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74 thoughts on “Novel Boot Camp: Workshop #1 Submissions

  1. devindanell says:

    The problem that I continuously face when I come to write a book is that I can never finish it because I begin to hate it after I’ve done a few hundred words

  2. Jennifer F. Santucci says:

    Hi Ellen! Thank you so much for hosting Novel Boot Camp again! I’m really looking forward to the lessons and workshops. My beginning has been revised several times since I first submitted it last year. The feed back I received was really helpful. My beginning needed a setting and I hope it comes through in this sample. Thanks again, Ellen!

  3. Suzy Ince (@Sukeyroo) says:

    I don’t delve enough into inner monologue. I can expand on feelings, but that’s not my first instinct, it has to be pointed out where it’s needed. I can hear the pain, happiness and sorrow in my head and think I’m putting all that down, but I’m not.
    Ugh, I’ve rewritten this little ditty twice already. This is what I mean.
    I have to have the computer read it out loud to me, because sometimes my hubby isn’t willing to re-read it for the umpteenth time, so I can hear where I go wrong.

  4. Elaine Cox says:

    The biggest problem with my first page is, I think, the first paragraph. There is necessary info, but I’m afraid I’m slowing it down too much? Writing a great opening seems to me the hardest part of it all. Thanks for the offer to host this camp!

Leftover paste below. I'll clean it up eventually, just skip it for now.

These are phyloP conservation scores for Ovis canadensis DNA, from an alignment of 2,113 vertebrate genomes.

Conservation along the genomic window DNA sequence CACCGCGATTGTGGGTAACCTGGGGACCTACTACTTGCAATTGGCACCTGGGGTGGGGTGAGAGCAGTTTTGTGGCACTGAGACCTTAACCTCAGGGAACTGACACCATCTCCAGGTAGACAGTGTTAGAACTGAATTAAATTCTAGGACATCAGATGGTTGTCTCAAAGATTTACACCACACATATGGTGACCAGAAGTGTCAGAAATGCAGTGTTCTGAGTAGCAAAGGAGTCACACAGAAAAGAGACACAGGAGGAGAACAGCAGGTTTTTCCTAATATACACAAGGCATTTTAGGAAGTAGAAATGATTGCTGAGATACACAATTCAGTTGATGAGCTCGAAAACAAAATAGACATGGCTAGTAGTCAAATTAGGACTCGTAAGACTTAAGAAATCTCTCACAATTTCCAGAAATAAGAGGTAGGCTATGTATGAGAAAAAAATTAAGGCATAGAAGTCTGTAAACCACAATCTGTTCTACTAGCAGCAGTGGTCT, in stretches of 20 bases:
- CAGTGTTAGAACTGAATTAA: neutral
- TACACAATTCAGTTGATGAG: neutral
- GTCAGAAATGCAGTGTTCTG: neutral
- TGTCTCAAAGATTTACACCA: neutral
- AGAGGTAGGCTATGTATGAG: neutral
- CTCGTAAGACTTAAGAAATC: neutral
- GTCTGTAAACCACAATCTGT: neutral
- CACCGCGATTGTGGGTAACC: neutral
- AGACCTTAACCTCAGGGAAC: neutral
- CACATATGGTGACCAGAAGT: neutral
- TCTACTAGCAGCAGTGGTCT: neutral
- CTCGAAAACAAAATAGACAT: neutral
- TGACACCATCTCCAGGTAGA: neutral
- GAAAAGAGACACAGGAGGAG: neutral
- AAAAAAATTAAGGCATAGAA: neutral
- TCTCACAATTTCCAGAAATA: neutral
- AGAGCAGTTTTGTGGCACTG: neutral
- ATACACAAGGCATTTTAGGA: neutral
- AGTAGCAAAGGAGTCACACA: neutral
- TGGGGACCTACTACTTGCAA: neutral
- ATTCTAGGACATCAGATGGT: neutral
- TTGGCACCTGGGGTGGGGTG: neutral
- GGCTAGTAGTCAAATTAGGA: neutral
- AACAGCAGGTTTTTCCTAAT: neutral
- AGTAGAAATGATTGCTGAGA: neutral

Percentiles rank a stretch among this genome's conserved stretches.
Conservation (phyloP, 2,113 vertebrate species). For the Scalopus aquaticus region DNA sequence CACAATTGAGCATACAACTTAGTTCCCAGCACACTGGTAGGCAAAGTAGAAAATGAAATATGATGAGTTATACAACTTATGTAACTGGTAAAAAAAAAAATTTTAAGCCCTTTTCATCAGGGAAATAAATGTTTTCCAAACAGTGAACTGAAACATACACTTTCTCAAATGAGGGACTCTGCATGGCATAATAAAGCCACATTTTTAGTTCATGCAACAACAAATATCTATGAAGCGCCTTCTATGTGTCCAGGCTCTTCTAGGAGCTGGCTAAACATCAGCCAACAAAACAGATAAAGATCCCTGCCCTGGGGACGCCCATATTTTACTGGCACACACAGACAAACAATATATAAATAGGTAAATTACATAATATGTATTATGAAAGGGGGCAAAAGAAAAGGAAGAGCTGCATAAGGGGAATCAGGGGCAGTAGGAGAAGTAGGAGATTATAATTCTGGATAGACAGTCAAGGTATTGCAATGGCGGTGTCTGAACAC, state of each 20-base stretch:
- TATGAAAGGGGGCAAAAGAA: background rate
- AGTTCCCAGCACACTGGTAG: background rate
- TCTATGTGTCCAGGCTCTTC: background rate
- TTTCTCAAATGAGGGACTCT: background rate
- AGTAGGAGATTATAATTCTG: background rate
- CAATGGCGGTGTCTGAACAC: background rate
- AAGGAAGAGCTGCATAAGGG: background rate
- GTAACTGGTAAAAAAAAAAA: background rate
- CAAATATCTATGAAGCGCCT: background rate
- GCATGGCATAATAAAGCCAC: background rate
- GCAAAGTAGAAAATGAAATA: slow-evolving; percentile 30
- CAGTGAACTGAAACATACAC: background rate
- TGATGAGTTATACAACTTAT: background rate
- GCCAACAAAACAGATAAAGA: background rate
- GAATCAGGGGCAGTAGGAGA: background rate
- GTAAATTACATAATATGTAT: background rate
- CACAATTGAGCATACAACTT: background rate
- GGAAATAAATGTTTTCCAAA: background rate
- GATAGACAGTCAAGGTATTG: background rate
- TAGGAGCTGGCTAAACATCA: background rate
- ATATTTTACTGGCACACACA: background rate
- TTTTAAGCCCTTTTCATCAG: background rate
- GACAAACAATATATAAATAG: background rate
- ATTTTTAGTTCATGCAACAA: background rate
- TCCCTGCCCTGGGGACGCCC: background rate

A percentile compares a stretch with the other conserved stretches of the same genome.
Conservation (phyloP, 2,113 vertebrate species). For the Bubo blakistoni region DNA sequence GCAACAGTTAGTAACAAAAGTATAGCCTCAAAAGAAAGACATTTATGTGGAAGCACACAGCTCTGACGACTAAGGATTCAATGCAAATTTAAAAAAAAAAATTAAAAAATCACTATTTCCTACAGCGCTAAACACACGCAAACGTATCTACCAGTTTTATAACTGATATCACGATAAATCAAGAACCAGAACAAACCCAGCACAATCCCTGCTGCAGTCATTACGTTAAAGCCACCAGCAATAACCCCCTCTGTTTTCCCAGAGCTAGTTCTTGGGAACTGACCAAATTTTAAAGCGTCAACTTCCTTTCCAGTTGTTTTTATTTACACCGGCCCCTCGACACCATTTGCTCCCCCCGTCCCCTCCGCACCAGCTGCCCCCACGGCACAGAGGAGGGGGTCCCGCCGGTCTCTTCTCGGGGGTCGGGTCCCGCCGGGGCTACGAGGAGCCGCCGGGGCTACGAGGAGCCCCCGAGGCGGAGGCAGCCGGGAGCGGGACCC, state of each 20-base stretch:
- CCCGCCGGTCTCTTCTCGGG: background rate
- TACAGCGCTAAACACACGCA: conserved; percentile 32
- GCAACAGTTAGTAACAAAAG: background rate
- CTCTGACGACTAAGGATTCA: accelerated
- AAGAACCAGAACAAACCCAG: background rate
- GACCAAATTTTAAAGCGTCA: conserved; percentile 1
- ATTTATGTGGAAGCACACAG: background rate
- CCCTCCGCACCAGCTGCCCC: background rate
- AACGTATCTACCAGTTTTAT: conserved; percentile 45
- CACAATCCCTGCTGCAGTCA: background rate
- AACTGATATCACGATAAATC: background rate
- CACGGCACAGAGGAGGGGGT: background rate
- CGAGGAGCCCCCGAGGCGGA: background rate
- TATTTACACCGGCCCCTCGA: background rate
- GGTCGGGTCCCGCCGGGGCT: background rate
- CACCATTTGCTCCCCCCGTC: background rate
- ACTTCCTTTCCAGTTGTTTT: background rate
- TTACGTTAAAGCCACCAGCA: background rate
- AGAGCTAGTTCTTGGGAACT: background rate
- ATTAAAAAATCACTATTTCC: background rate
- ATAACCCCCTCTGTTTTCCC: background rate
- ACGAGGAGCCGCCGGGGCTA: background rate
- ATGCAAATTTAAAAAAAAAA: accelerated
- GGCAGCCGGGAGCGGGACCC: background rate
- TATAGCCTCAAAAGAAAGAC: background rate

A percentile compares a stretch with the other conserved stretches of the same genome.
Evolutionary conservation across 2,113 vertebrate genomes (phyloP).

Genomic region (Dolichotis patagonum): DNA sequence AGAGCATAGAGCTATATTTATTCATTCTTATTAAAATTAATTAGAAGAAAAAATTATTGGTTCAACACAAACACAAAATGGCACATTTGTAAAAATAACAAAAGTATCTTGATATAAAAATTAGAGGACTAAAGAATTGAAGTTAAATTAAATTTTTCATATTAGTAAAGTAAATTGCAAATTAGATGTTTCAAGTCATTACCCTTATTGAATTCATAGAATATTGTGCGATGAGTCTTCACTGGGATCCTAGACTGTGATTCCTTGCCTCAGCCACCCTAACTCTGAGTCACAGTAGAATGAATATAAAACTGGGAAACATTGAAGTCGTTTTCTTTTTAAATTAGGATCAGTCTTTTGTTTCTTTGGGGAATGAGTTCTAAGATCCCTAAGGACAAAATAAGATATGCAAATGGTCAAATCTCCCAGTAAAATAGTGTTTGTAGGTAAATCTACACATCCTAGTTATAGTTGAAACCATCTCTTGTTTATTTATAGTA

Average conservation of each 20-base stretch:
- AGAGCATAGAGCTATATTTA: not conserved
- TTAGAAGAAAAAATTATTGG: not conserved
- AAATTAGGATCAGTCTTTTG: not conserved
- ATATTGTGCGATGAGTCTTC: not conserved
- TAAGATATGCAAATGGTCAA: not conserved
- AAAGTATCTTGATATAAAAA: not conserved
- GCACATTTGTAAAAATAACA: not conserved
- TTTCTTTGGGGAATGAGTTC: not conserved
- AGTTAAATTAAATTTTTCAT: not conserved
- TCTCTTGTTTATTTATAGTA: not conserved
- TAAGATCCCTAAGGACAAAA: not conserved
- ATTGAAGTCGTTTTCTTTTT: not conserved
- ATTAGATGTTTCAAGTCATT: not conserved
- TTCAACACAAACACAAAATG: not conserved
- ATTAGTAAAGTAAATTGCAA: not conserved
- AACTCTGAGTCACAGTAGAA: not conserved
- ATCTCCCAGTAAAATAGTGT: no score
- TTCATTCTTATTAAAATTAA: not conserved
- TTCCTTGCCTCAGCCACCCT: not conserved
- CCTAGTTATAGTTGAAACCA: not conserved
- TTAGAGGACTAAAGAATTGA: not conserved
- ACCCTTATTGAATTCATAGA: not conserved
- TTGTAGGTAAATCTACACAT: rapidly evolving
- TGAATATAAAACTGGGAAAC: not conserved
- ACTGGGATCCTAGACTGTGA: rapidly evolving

5. Lockhart says:

    The first page to me is like constantly maneuvering a gorilla in a cage, but he won’t fit! so you keep getting another size cage to put him in, but he escapes because you forgot to lock it or he grew bigger in the meantime and you need another size cage! And the frustration is, once you do get him in the cage, it falls apart! That”s what I think of the first page! But I’ll keep trying!

  6. Tony Lee says:

    The problem with my first page, in my mind, is the clunkiness as compared with the scene in my head. The specifics seem to distract from the feel I would like to set in place.

  7. Noelia Gutierrez says:

    The first page is boring. I want to have a good exposition by giving background on character relationships and other things but I also want to hook the readers and make them excited to continue reading.

  8. Cherie Bombell says:

    Thank you for this opportunity. This is my first time and I’m excited to learn.
    I think my opening might be confusing to readers as I jump between present and past. Also, I’m possibly squeezing in too much information too quickly. I’ve rewritten the opening in first person (originally written in third) and I’m not sure how the rewrite will go – if it will be an improvement or not. In my head I’m telling the story in the protagonist’s words so thought worth experimenting.
    Anyone have thoughts, experience, suggestions about writing in first person?

  9. Shelby says:

    I don’t make it clear fast enough who was talking in the first paragraph. I should address it in the third paragraph after hearing Aubrey’s inner monologue.